7 The Big 12 has been a better…

The Big 12 has been a better football conference than either the ACC or Pac-12 over the last decade, and probably since its inception. By the standard of "Oklahoma's been the only school consistently worth anything," the SEC and Big 10 are probably the only two true power conferences. Actually, based on SP+ for the last full season of college football, that might be one way to think about them:

https://twitter.com/ESPN_BillC/status/1205149572374421504

It is true that the Big 12 became too top-heavy from a program size perspective when they lost Nebraska and Texas A&M. I don't know about stadium size as an exact proxy for media interest, but those are two other schools that had 80k+ capacity stadiums at the time of their departure. At that point it was probably inevitable that it would break up.

9 The Big 12 has been a better…

The Big 12 has been a better football conference than either the ACC or Pac-12 over the last decade, and probably since its inception.

I mean, I'd agree - I'm more talking about the trajectory of the conference rather than how it was historically. Over the past 10 years you kept figuring Texas was going to bounce back and they showed flashes of recovery, but it just wasn't there. And Baylor and TCU looked like they were on a general upswing too, but... well, yeah, no. I mean, maybe the gruesome murder of Oklahoma in 2019's CFP is still hanging over my head, who knows, but it just felt like if Oklahoma had a bad year, the conference could be absolutely terrible

 the SEC and Big 10 are probably the only two true power conferences. Actually, based on SP+ for the last full season of college football, that might be one way to think about them:

Eh, the ACC gets a pass because of Clemson (and I'm kinda assuming ND lands there permanently) and you're right, I'm probably being too nice to the Pac-12. But I mean if we're being totally serious, yeah, obviously it's the SEC/Big 10 and "those other guys." I mean, it's kinda what you expect when the SEC/Big 10 are raking in multiple billions of dollars and the ACC and Pac-12 are like "can I haz some, pleez?" I'm actually amazed that it looks like the ACC landed Notre Dame (god, the Big Ten must've really pissed them off) and that the SEC never poached anyone from it.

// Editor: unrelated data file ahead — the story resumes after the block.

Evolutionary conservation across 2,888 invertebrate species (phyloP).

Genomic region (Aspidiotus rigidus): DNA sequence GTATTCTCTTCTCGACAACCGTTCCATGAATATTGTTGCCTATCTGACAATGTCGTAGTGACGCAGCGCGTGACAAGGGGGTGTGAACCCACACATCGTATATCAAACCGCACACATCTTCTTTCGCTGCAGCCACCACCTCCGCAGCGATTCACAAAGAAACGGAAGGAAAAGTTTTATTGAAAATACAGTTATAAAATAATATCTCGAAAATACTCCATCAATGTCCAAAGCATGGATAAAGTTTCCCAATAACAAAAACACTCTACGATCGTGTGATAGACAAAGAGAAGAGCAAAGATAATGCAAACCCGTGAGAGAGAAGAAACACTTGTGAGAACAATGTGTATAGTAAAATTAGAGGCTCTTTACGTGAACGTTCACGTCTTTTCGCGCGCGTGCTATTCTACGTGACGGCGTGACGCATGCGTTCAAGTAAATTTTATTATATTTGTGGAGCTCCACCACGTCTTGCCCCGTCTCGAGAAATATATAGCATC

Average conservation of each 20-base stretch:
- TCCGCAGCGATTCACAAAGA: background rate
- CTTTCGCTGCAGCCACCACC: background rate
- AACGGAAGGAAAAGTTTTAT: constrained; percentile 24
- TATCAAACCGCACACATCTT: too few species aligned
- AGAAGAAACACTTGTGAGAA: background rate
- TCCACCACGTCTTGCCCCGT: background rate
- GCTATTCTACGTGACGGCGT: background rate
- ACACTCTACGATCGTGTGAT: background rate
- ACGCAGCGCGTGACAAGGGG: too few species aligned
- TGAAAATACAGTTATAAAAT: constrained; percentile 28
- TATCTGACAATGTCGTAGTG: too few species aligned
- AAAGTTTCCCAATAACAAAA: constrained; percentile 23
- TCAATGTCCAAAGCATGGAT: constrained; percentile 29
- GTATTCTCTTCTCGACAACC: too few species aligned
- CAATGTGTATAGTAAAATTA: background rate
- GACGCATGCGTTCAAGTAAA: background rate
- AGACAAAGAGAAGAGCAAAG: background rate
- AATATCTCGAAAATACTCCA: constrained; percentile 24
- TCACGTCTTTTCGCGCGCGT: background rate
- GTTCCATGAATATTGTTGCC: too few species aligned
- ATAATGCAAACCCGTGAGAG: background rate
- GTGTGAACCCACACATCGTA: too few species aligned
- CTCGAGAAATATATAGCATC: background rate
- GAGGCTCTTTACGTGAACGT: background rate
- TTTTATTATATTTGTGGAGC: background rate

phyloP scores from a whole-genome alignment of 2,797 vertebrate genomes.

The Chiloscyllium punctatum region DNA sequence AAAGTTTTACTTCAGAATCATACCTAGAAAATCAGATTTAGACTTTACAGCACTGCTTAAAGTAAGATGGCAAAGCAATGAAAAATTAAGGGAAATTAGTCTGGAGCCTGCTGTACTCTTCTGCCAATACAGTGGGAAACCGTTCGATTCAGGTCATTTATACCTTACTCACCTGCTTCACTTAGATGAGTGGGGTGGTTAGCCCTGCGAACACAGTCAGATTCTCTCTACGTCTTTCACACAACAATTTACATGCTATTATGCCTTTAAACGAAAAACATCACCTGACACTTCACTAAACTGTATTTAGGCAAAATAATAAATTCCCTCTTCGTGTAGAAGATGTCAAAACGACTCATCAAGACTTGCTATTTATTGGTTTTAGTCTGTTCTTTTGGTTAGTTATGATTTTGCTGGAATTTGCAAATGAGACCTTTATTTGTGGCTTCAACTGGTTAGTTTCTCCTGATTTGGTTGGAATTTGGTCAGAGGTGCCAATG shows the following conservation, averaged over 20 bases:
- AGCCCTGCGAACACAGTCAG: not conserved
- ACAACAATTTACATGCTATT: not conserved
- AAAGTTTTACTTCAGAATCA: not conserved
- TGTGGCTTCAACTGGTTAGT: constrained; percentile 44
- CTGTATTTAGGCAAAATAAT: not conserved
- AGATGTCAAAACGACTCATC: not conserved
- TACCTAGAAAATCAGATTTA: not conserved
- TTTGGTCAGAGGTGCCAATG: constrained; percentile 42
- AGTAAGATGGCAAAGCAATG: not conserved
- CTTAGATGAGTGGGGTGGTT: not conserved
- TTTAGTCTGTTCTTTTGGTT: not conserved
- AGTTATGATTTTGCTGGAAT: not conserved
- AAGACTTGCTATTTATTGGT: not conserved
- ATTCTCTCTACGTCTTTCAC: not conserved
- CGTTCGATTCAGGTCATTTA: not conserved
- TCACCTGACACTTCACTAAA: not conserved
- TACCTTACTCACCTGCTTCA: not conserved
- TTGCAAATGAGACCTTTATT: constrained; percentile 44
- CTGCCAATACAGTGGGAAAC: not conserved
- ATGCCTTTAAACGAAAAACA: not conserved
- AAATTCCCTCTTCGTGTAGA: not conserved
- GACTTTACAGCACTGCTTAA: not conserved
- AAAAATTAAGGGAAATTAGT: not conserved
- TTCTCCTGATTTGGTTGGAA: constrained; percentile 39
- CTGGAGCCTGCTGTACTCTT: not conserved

Obviously the Pac-12 is a bit of a special case because you really are talking about geography at that point. With the Big 12 falling apart, the Pac 12 becomes the obvious "are you kidding me?" AQ conference.

 

It is true that the Big 12 became too top-heavy from a program size perspective when they lost Nebraska and Texas A&M. I don't know about stadium size as an exact proxy for media interest, but those are two other schools that had 80k+ capacity stadiums at the time of their departure.

Well, stadium size is a really really good proxy for athletic revenue, which in turn directly comes from fan interest and media deals after all. I mean, you can plot average athletic revenue versus stadium size and it's practically a freaking straight line between 50-100k (which you can consider the min/max stadia sizes). So in some sense, maybe I should've put my cutoff at 75K.

 

3 "SEC"

Stretching that definition for sure (again).

4 ACC

In reply to by ImNewAroundThe…

Well shoot, if the Atlantic Coast is going to go all the way to Indiana, certainly the Southeast can extend to Texas.

6 Hey, technically UT-Austin…

In reply to by Aaron Schatz

Hey, technically UT-Austin is in the geographic southeast of the contiguous United States. Not much, mind you, but it is probably 50-100 miles east.